If I am anemic, does it mean that I have cancer?

I am interested in finding out information on anemia. I am 49, and I was given a blood test during my menstrual cyle. I have been asked to see a gastroenterologist for a test for colon cancer, ulcers etc. Why not let me take iron pills and then be reevaulated?

This letter raises some interesting issues, and certainly many doctors will react in many different ways to the question being posed. I will try to give my thoughts and approach.

All doctors trained in this country have drilled into them, from their first day in medical school, the importance of investigating people who have iron-deficiency anemia to determine if the iron deficiency is being caused by a hidden cancer. Iron deficiency is a fairly early sign of cancers or ulcers in the gastrointestinal tract, and since colon cancer remains a major killer in our society, the importance of catching it early is always emphasized.

Doc’s Advice 300x279 If I am anemic, does it mean that I have cancer?

Doc’s Advice: If I am anemic, does it mean that I have cancer?

So the answer to the problem is easy, you may say: Everyone with iron-deficiency anemia should be checked out for cancer. But it’s much more complicated than that. Iron-deficiency anemia is predominantly a disease of young women, who lose iron every month in their menstrual periods, while colon cancer is largely a disease of the elderly, and affects men as often as women. If we do colonoscopies on everyone with iron-deficiency anemia, we will be doing literally millions of these expensive and potentially harmful procedures, and finding very few cancers.

We can agree that iron deficiency in men and all older people should be investigated, but our letter is from a 49-year-old woman who is still menstruating. What about her? Before trying to answer that, I want to introduce two other complications (of many). One is that some labs are not as careful in calibrating their instruments as others, and therefore find mild cases of anemia in people who really are not anemic. What can a doctor do about that? Never trust a single test! Repeat it, and if possible repeat it with another test that will confirm your worry about iron deficiency. Before I refer a patient for an extensive workup, I always reconfirm the test, and do a ferritin test, which is useful to evaluate the total amount of iron in the body. If it is low, the iron deficiency is confirmed. If it is not low, then either the lab was originally in error, or the person has already been taking iron pills on their own, or the person has one of the common anemias which looks like iron deficiency but really is not, such as thalassemia trait.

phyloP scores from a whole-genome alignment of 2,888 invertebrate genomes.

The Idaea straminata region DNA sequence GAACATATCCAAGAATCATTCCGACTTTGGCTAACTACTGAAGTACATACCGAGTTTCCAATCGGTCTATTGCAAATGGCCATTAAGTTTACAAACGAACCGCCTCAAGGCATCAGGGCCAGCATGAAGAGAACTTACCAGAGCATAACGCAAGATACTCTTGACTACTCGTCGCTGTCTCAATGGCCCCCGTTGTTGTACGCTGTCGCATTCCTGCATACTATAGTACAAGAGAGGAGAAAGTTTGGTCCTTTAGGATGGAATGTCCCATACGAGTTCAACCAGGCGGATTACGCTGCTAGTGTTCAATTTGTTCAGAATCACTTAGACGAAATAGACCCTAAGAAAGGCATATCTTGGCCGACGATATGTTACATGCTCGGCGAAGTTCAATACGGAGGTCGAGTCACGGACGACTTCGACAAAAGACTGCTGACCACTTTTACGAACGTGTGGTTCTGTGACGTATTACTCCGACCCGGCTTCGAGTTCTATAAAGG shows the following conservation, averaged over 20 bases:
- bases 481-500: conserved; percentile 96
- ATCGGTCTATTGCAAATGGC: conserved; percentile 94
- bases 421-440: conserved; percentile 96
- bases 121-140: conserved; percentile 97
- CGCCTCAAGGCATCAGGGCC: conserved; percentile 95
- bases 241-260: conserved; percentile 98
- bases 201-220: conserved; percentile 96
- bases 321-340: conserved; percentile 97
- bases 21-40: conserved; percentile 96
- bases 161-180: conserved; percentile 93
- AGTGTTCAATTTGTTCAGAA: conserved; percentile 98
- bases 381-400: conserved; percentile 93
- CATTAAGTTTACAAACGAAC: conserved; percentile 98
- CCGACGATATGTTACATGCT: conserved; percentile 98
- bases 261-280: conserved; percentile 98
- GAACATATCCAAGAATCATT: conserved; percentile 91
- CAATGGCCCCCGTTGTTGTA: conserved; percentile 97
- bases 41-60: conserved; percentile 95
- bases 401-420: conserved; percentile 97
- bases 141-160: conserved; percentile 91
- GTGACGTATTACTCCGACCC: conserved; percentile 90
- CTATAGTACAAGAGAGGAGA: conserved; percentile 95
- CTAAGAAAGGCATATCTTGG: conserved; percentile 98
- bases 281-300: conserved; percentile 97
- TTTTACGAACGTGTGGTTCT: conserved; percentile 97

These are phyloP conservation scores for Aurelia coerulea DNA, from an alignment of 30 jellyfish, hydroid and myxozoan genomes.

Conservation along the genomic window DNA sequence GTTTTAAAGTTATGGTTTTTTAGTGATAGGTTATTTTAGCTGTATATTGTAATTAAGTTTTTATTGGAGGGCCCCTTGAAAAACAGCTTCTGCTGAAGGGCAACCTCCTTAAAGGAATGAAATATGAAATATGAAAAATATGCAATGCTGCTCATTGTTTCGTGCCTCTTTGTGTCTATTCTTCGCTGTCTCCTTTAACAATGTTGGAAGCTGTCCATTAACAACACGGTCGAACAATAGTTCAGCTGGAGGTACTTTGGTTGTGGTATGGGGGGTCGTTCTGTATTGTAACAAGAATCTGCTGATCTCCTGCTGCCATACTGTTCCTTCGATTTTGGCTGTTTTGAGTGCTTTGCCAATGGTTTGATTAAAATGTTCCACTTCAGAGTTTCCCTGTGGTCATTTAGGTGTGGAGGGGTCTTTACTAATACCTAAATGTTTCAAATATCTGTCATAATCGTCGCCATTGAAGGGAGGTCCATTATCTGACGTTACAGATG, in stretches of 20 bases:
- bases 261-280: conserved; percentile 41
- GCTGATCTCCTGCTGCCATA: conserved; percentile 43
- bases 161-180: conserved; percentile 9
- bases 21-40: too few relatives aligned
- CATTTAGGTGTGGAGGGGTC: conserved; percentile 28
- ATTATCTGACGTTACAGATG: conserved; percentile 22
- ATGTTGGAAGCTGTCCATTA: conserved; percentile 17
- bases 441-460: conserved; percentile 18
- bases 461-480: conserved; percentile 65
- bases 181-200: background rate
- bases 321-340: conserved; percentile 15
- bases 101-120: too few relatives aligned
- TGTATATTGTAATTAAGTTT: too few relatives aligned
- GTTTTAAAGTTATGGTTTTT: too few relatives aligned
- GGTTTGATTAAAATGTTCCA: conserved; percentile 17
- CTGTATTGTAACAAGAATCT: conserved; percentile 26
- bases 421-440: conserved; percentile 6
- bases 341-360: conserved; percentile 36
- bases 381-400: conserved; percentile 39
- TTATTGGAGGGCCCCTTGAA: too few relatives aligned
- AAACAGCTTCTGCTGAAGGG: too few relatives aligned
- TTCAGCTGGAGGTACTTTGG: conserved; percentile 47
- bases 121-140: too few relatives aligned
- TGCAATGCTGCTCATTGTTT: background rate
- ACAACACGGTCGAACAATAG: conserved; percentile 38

If she has already been taking iron pills when the ferritin test is done, then it doesn’t clear her, since there will be a lag between the time that the ferritin goes up and the time that the blood count goes back to normal. Consequently, taking iron pills and not informing the doctor will complicate the evaluation, and may mask an anemia that really is from a colon cancer.

So let’s say that today’s writer has a ferritin test done, and it is low. But she says, “I have always had heavy periods, and I still have them, and every time I have had my blood checked since adolescence I have been anemic.” She may indeed be right. Lots of women do go through their entire adult lives mildly anemic because of heavy periods. In this case her doctor might then say, “Well let’s check your stools to see if you are loosing blood from that source. If you are, then it’s not simply your periods, and you must have the workup.” And I would agree. But if many, repeated, careful stool tests show no blood, he or she might say “Let’s wait, take iron, and recheck the stools in three months.” After the iron, checking the stools for blood will be the only useful test, since the blood count and ferritin should go back to normal.

In someone with a family history of colon, breast, or ovarian cancers I would be more insistent on doing the colonoscopy now, since there are several different kinds of familial colon cancers. After ages 60-65, people who are going to get familial colon cancer have gotten it, and the rest of us have the ordinary risk for the disease. Since our writer is 49, if she has any close family members with those cancers, I would be more aggressive. Because all these many issues can be fully evaluated only by a person in consultation with her doctor, whether she does or does not go for further testing at this time must be their decision.

Today’s writer mentioned having the blood test when she was menstruating. This does not change the picture. If she has iron-deficiency anemia, it will not matter whether she is menstruating when the test is done or not, and if she is not iron-deficient, with a normal ferritin, then the issue of menstruation is irrelevant.

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